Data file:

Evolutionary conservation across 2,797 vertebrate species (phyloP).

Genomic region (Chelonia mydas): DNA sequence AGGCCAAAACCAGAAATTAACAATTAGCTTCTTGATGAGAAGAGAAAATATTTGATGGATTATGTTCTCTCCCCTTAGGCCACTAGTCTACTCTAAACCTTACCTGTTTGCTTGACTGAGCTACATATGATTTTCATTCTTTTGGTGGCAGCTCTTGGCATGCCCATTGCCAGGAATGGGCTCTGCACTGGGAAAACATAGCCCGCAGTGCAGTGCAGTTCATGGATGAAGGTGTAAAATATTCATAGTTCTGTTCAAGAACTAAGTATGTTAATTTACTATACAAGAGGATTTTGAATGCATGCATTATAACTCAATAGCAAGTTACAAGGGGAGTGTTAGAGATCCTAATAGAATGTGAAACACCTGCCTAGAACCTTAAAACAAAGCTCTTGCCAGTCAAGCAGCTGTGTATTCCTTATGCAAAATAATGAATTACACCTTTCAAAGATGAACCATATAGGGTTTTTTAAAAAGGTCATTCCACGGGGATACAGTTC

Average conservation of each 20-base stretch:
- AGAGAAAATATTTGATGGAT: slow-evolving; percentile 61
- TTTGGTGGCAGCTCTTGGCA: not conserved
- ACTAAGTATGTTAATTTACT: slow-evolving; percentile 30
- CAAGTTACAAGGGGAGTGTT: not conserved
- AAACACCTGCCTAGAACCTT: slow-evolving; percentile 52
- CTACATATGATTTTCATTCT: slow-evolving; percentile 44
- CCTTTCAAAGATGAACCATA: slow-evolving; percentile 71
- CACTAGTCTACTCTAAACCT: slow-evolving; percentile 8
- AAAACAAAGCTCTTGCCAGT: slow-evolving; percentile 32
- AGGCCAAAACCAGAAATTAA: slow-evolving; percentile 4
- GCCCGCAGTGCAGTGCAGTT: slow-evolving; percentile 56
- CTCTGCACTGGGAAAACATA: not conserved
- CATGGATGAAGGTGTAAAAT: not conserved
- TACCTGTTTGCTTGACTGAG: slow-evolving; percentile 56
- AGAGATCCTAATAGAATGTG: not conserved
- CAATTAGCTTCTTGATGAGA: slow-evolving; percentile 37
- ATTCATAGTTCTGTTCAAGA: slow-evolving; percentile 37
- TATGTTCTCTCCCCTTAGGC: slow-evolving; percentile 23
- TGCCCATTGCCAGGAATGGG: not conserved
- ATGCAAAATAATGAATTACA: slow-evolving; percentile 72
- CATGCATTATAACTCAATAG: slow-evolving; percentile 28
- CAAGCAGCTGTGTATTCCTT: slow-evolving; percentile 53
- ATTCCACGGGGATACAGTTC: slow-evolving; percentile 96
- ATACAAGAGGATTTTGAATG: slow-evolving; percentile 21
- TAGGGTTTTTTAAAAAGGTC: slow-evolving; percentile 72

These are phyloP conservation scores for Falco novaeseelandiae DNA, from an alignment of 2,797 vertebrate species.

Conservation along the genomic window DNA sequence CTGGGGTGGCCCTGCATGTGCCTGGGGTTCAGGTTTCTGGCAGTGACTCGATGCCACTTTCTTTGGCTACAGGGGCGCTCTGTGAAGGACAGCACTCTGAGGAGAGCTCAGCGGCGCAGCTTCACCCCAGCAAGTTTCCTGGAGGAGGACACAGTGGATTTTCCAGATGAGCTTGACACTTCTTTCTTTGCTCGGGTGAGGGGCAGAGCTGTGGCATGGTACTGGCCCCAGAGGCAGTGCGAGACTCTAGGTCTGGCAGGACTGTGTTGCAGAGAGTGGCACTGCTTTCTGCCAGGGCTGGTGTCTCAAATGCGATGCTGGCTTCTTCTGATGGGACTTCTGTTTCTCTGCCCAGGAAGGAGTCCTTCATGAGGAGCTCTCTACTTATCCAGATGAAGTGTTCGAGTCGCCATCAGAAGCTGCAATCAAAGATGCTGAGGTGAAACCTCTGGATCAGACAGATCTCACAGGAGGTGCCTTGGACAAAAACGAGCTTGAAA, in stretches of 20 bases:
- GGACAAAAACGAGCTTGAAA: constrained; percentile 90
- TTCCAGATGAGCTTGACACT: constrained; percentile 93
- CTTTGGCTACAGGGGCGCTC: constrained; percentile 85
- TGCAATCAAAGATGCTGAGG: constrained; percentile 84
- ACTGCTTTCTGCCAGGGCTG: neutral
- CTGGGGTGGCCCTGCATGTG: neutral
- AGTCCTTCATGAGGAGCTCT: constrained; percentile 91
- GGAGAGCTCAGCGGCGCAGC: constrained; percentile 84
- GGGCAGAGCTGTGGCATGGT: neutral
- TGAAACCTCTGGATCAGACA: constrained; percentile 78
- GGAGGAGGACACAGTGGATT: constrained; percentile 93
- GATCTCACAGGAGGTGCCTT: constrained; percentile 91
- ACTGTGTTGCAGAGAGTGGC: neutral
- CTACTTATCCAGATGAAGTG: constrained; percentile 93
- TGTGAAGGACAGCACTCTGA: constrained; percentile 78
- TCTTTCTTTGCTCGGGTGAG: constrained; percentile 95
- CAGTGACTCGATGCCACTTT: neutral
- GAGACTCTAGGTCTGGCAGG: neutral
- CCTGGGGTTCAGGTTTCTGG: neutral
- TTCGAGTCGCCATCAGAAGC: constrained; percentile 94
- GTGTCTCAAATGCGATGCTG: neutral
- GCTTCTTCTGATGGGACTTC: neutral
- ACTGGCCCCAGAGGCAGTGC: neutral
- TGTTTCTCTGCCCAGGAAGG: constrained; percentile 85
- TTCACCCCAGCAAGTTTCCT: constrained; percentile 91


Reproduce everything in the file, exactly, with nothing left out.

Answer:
Evolutionary conservation across 2,797 vertebrate species (phyloP).

Genomic region (Chelonia mydas): DNA sequence AGGCCAAAACCAGAAATTAACAATTAGCTTCTTGATGAGAAGAGAAAATATTTGATGGATTATGTTCTCTCCCCTTAGGCCACTAGTCTACTCTAAACCTTACCTGTTTGCTTGACTGAGCTACATATGATTTTCATTCTTTTGGTGGCAGCTCTTGGCATGCCCATTGCCAGGAATGGGCTCTGCACTGGGAAAACATAGCCCGCAGTGCAGTGCAGTTCATGGATGAAGGTGTAAAATATTCATAGTTCTGTTCAAGAACTAAGTATGTTAATTTACTATACAAGAGGATTTTGAATGCATGCATTATAACTCAATAGCAAGTTACAAGGGGAGTGTTAGAGATCCTAATAGAATGTGAAACACCTGCCTAGAACCTTAAAACAAAGCTCTTGCCAGTCAAGCAGCTGTGTATTCCTTATGCAAAATAATGAATTACACCTTTCAAAGATGAACCATATAGGGTTTTTTAAAAAGGTCATTCCACGGGGATACAGTTC

Average conservation of each 20-base stretch:
- AGAGAAAATATTTGATGGAT: slow-evolving; percentile 61
- TTTGGTGGCAGCTCTTGGCA: not conserved
- ACTAAGTATGTTAATTTACT: slow-evolving; percentile 30
- CAAGTTACAAGGGGAGTGTT: not conserved
- AAACACCTGCCTAGAACCTT: slow-evolving; percentile 52
- CTACATATGATTTTCATTCT: slow-evolving; percentile 44
- CCTTTCAAAGATGAACCATA: slow-evolving; percentile 71
- CACTAGTCTACTCTAAACCT: slow-evolving; percentile 8
- AAAACAAAGCTCTTGCCAGT: slow-evolving; percentile 32
- AGGCCAAAACCAGAAATTAA: slow-evolving; percentile 4
- GCCCGCAGTGCAGTGCAGTT: slow-evolving; percentile 56
- CTCTGCACTGGGAAAACATA: not conserved
- CATGGATGAAGGTGTAAAAT: not conserved
- TACCTGTTTGCTTGACTGAG: slow-evolving; percentile 56
- AGAGATCCTAATAGAATGTG: not conserved
- CAATTAGCTTCTTGATGAGA: slow-evolving; percentile 37
- ATTCATAGTTCTGTTCAAGA: slow-evolving; percentile 37
- TATGTTCTCTCCCCTTAGGC: slow-evolving; percentile 23
- TGCCCATTGCCAGGAATGGG: not conserved
- ATGCAAAATAATGAATTACA: slow-evolving; percentile 72
- CATGCATTATAACTCAATAG: slow-evolving; percentile 28
- CAAGCAGCTGTGTATTCCTT: slow-evolving; percentile 53
- ATTCCACGGGGATACAGTTC: slow-evolving; percentile 96
- ATACAAGAGGATTTTGAATG: slow-evolving; percentile 21
- TAGGGTTTTTTAAAAAGGTC: slow-evolving; percentile 72

These are phyloP conservation scores for Falco novaeseelandiae DNA, from an alignment of 2,797 vertebrate species.

Conservation along the genomic window DNA sequence CTGGGGTGGCCCTGCATGTGCCTGGGGTTCAGGTTTCTGGCAGTGACTCGATGCCACTTTCTTTGGCTACAGGGGCGCTCTGTGAAGGACAGCACTCTGAGGAGAGCTCAGCGGCGCAGCTTCACCCCAGCAAGTTTCCTGGAGGAGGACACAGTGGATTTTCCAGATGAGCTTGACACTTCTTTCTTTGCTCGGGTGAGGGGCAGAGCTGTGGCATGGTACTGGCCCCAGAGGCAGTGCGAGACTCTAGGTCTGGCAGGACTGTGTTGCAGAGAGTGGCACTGCTTTCTGCCAGGGCTGGTGTCTCAAATGCGATGCTGGCTTCTTCTGATGGGACTTCTGTTTCTCTGCCCAGGAAGGAGTCCTTCATGAGGAGCTCTCTACTTATCCAGATGAAGTGTTCGAGTCGCCATCAGAAGCTGCAATCAAAGATGCTGAGGTGAAACCTCTGGATCAGACAGATCTCACAGGAGGTGCCTTGGACAAAAACGAGCTTGAAA, in stretches of 20 bases:
- GGACAAAAACGAGCTTGAAA: constrained; percentile 90
- TTCCAGATGAGCTTGACACT: constrained; percentile 93
- CTTTGGCTACAGGGGCGCTC: constrained; percentile 85
- TGCAATCAAAGATGCTGAGG: constrained; percentile 84
- ACTGCTTTCTGCCAGGGCTG: neutral
- CTGGGGTGGCCCTGCATGTG: neutral
- AGTCCTTCATGAGGAGCTCT: constrained; percentile 91
- GGAGAGCTCAGCGGCGCAGC: constrained; percentile 84
- GGGCAGAGCTGTGGCATGGT: neutral
- TGAAACCTCTGGATCAGACA: constrained; percentile 78
- GGAGGAGGACACAGTGGATT: constrained; percentile 93
- GATCTCACAGGAGGTGCCTT: constrained; percentile 91
- ACTGTGTTGCAGAGAGTGGC: neutral
- CTACTTATCCAGATGAAGTG: constrained; percentile 93
- TGTGAAGGACAGCACTCTGA: constrained; percentile 78
- TCTTTCTTTGCTCGGGTGAG: constrained; percentile 95
- CAGTGACTCGATGCCACTTT: neutral
- GAGACTCTAGGTCTGGCAGG: neutral
- CCTGGGGTTCAGGTTTCTGG: neutral
- TTCGAGTCGCCATCAGAAGC: constrained; percentile 94
- GTGTCTCAAATGCGATGCTG: neutral
- GCTTCTTCTGATGGGACTTC: neutral
- ACTGGCCCCAGAGGCAGTGC: neutral
- TGTTTCTCTGCCCAGGAAGG: constrained; percentile 85
- TTCACCCCAGCAAGTTTCCT: constrained; percentile 91